Stuart Ross has been writing poetry for a long time. According to his bio, he “published his first literary pamphlet on the photocopier in his dad’s office one night in 1979. Through the 1980s, he stood on Toronto’s Yonge Street wearing signs like ‘Writer Going To Hell,’ selling over 7,000 chapbooks.” He is now the author of 20 books of poetry, fiction and essays. In preparation for writing this review I wrote him and asked if he had anything he wanted to say about his latest book, A Sparrow Came Down Resplendent. The only point he might make, he said, would be that he tried to write a book that is more accessible and personal than much of his previous work.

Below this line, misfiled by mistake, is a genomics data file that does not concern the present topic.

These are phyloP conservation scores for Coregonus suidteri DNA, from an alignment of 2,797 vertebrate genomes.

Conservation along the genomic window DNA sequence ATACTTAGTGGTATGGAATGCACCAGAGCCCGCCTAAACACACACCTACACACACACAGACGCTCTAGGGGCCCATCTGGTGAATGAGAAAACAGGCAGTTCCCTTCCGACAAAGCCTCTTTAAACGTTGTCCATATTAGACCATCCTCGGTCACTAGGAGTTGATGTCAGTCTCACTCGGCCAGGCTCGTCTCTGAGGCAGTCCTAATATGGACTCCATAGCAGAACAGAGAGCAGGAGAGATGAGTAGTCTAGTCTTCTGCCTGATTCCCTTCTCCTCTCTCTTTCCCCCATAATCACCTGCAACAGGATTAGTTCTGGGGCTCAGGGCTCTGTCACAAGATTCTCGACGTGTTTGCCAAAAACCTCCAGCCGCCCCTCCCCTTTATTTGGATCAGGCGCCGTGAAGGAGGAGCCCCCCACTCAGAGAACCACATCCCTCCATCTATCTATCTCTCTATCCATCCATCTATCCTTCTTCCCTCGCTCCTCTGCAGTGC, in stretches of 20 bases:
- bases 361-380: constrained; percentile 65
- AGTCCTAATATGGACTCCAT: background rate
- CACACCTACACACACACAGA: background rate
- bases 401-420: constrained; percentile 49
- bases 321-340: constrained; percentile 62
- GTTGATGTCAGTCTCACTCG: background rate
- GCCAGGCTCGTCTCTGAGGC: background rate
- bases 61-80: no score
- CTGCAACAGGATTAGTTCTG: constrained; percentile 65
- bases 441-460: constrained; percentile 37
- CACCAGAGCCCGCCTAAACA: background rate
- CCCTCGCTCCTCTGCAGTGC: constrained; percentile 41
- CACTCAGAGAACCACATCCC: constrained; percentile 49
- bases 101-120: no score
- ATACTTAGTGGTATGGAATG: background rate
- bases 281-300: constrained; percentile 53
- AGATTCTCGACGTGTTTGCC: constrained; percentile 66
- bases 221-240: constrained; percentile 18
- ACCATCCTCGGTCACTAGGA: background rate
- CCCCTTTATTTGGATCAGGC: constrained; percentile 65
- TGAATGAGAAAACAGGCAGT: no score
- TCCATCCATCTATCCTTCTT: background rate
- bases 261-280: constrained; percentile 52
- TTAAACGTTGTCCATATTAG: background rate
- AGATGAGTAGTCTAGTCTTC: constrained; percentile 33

I’ve been thinking about that. The work is definitely personal, and we’ll talk about that a bit later. But “accessible” is highly subjective. I really love this work, soaked in quirkiness as it is. Does its quirkiness make it accessible or not? For some readers the idea of “accessible” means the work has less value, while for others “accessible” means the work has more interest. I’ve had this discussion with people about Emily Dickinson’s work, how her imaginative take on the world is difficult for some to enter, while for many others it is energizing. In these poems Stuart Ross engages a Dickinsonian idiosyncrasy, projecting the real world through the lens of his imagination. Like Dickinson, Ross trains this lens on the big questions of death and immortality. So, accessible perhaps, original and strange definitely. I went back to Stuart on this and he agrees that while probably his most cohesive work, A Sparrow Cam Down Resplendent is “still pretty wonky”.